Aviation and other high-reliability industries have embraced training in Human Factors: those non-technical skills related to aspects of social and behavioural psychology such as communication, situational awareness, mental capacity and focus of attention (Helmreich & Fouschee, 2010). The situational awareness and vigilance gained from a constantly shifting mental focus, demanded from pilots and operators in high-reliability industries, revolves around the cultivation of appropriate levels of attention and controlled, constantly shifting mental foci; essentially avoiding flow in the all-consuming sense that Csikszentmihalyi (1975, 1990, 1997) describes.

Aviators refer to a stagnated, intense focus of all attention onto one aspect of the dynamic flight environment as “target fixation” or “tunnel vision”. Tunnel vision refers to a limiting of sensory sampling, leading to a narrowing of cognitive attention to the exclusion of other salient cues (Steltzer and Wickens, 2006 as cited in Vidulich et al, 2010). Target fixation can cause the pilot of a high performance fighter jet to collide with the target he or she engages, if overly focussed on the primary task of target tracking. Likewise, instead of terminating an approach to land in poor visibility, the pilot of a jumbo jet may be lulled to continue an approach below weather minima, if overly focussed on the primary task of controlling the flight path. Rather, a learnt, controlled scan including other sources of information, such as target range and closure rate, as well as altitude awareness on the approach, in addition to the primary task is required to safely operate aircraft. Therefore, resistance to falling into a state of flow is actively taught and practiced in the aviation and other high reliability industries on a daily basis.

These scenarios are not uncommon during flying training, where student pilots in a state of flow fixate their focus only on one aspect, which may seem the appropriate allocation of their attention at the time. With adequate instruction and coaching, pilots and operators of expensive equipment, of which the mal-use may have a large financial and public sentiment footprint, can resist flowing into a mental state of singular focus, adopt a multi-pattern scan and adequately sample information from a variety of sources, notably during emergency or novel situations (Kanki, 2010). Such an anti-flow mindset is not only necessary to avoid infrequent potentially disastrous situations, but indeed to avoid routine operations from becoming disasters.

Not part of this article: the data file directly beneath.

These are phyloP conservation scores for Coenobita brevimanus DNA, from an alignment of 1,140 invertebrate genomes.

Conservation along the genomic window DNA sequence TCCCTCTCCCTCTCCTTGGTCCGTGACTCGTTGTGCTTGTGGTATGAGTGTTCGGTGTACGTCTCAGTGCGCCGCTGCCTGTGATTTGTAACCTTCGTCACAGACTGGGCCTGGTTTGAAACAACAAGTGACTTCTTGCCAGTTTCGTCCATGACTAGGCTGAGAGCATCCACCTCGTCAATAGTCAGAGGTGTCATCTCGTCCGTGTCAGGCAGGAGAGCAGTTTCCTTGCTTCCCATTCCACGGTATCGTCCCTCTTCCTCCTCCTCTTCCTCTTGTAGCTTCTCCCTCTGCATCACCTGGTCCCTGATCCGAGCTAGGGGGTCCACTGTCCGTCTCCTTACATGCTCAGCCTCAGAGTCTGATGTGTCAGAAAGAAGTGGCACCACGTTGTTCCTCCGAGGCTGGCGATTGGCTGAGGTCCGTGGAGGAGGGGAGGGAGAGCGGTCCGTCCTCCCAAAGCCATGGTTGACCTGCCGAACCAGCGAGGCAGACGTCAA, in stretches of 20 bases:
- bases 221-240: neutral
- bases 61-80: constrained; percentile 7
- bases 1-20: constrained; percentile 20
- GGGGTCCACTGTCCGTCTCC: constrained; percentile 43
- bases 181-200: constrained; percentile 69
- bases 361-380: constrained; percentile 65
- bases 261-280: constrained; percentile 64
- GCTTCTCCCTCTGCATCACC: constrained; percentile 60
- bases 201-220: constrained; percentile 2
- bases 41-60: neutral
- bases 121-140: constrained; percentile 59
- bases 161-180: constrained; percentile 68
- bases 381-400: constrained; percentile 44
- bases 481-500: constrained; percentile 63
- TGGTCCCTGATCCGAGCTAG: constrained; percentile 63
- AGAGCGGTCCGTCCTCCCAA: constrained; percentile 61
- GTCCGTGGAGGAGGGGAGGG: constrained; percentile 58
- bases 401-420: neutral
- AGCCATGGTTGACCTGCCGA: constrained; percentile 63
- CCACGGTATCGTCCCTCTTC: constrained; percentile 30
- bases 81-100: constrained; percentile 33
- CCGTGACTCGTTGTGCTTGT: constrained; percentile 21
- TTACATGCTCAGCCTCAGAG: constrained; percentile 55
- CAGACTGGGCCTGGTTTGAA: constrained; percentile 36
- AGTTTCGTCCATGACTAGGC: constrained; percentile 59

Conclusion

The application of a sound understanding of the psychological phenomenon of flow and its possible benefits and shortcomings in the workplace should have a positive effect on organisations. Flow may have a positive effect in limited scenarios, in contrast to Csikszentmihalyi’s overly simplistic positive view on attaining a state of flow under all conditions and scenarios. There are specific environments where flow states, like the disasters they may cause, are to be avoided. However, the astute corporate leader or business owner may wish to pay close attention to the possible benefits that an understanding of flow may bring their organisations, as there are some scenarios and qualified conditions where the cultivation of flow may be of benefit.

Whether individuals and leaders decide to zoom their focus in on flow or strive to avoid it, the identification, cultivation and research of flow with resultant practical applications to the human at work and at leisure seem to be positive. The understanding of flow can enhance human experience and performance while improving the efficiency and profitability of organisations. Whether it should be encouraged or avoided, attempting to help humankind find its flow in this dynamic universe is a noble and noteworthy pursuit, worthy of further research – specifically how business leaders can apply knowledge of flow to organisations of the future.

References

Csikszentmihalyi, M., & Csikszentmihalyi, I. (1975). Beyond boredom and anxiety. San Francisco: Jossey-Bass Inc.

Csikszentmihalyi, M. (1990). Flow: The psychology of optimal experience. Harper.

Csikszentmihalyi, M. (1997). Finding flow. Psychology Today, 30(4), 46-50.

Csikszentmihalyi, M. (2004). TED Talk Presentation, Retrieved from: https://www.ted.com/talks/mihaly_csikszentmihalyi_on_flow/transcript?language=en#t-861668.

Hackman, J. R., & Oldham, G. R. (1976). Motivation through the design of work: Test of a theory. Organizational Behavior and Human Performance, 16(2), 250-279.

Hackman, J. R. (1980). Work redesign and motivation. Professional Psychology, 11(3), 445.

Helmreich, R. L., & Foushee, H. C. (2010). Why CRM? Empirical and theoretical bases of human factors training. In B.G. Kanki, R.L. Helmreich, & J. Anca (Eds.), Crew Resource Management. San Diego, CA: Academic Press.

Jung, C. (2016). Psychological types. Routledge.

McGregor, D. (1960). Theory X and theory Y. Organization Theory, 358, 374.

Mintzberg, H. (1975) The manager’s job: Folklore and fact. Harvard Business Review, July-August, Vol. 53, no6, pp. 49-61

Myers, I. B., McCaulley, M. H., & Most, R. (1985). Manual: A guide to the development and use of the Myers-Briggs Type Indicator (Vol. 1985). Palo Alto, CA: Consulting Psychologists Press.

Shatz, I. (2015). The negative impact of goal-oriented instructions. Educational Studies, 41(5), 476-480.

Wolters, C. A. (2004). Advancing Achievement Goal Theory: Using Goal Structures and Goal Orientations to Predict Students’ Motivation, Cognition, and Achievement. Journal of educational psychology, 96(2), 236.

Facebook
Twitter
LinkedIn